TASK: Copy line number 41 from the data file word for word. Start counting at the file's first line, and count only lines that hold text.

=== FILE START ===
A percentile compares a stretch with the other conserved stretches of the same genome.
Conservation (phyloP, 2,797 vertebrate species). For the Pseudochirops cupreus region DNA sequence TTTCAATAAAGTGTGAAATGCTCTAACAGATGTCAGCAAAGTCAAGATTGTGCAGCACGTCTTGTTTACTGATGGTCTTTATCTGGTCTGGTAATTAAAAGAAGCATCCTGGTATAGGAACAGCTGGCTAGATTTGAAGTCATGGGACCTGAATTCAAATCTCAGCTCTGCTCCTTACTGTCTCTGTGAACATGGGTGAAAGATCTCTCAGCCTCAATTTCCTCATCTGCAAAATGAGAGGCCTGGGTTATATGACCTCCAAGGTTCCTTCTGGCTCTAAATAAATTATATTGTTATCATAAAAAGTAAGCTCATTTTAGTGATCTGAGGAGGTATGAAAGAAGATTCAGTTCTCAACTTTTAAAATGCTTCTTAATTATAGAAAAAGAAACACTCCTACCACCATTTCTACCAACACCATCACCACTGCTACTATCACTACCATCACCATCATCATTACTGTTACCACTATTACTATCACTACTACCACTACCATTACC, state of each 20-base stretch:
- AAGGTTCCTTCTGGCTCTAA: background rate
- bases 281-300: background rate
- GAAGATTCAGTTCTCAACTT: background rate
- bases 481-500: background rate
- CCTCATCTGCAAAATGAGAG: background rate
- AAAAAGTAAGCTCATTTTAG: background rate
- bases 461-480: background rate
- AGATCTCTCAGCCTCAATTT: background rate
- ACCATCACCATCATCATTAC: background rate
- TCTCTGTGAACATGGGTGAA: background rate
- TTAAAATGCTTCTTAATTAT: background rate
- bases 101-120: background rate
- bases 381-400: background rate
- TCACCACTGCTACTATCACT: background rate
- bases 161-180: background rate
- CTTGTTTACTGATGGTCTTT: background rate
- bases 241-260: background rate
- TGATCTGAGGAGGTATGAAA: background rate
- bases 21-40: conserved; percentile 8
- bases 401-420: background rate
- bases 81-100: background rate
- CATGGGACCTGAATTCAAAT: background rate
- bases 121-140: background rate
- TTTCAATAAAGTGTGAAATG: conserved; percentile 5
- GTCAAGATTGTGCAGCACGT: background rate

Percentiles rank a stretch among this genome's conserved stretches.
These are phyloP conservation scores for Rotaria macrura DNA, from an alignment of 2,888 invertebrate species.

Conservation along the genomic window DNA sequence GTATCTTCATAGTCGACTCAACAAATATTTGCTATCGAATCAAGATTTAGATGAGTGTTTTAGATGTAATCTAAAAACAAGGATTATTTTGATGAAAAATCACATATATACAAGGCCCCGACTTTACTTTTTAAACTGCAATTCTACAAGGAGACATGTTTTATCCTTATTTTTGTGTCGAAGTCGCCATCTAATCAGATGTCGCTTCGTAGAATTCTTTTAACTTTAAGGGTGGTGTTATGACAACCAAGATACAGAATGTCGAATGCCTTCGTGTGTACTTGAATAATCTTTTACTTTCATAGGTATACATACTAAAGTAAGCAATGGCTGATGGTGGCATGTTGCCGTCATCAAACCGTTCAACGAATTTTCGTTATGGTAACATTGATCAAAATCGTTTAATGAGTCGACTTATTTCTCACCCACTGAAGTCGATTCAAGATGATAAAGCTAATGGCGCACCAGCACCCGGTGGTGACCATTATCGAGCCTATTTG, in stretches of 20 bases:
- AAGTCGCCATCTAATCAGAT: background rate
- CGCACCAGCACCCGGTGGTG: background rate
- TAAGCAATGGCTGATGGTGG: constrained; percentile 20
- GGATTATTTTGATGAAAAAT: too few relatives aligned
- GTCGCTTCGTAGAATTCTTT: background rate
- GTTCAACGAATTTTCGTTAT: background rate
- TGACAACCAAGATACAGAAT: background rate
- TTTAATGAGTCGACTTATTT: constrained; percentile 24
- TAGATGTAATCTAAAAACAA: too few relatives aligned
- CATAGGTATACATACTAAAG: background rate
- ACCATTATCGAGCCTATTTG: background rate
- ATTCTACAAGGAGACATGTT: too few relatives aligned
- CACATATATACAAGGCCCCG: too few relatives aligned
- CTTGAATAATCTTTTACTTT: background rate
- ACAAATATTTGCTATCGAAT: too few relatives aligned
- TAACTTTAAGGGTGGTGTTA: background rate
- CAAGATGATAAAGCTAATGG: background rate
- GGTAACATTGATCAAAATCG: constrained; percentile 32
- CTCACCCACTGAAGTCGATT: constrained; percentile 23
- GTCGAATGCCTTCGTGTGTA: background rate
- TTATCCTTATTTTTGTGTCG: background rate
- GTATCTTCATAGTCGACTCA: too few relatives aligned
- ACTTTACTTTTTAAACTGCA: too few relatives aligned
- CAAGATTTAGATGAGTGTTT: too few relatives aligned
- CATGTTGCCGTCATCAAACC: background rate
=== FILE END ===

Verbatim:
- ACCATTATCGAGCCTATTTG: background rate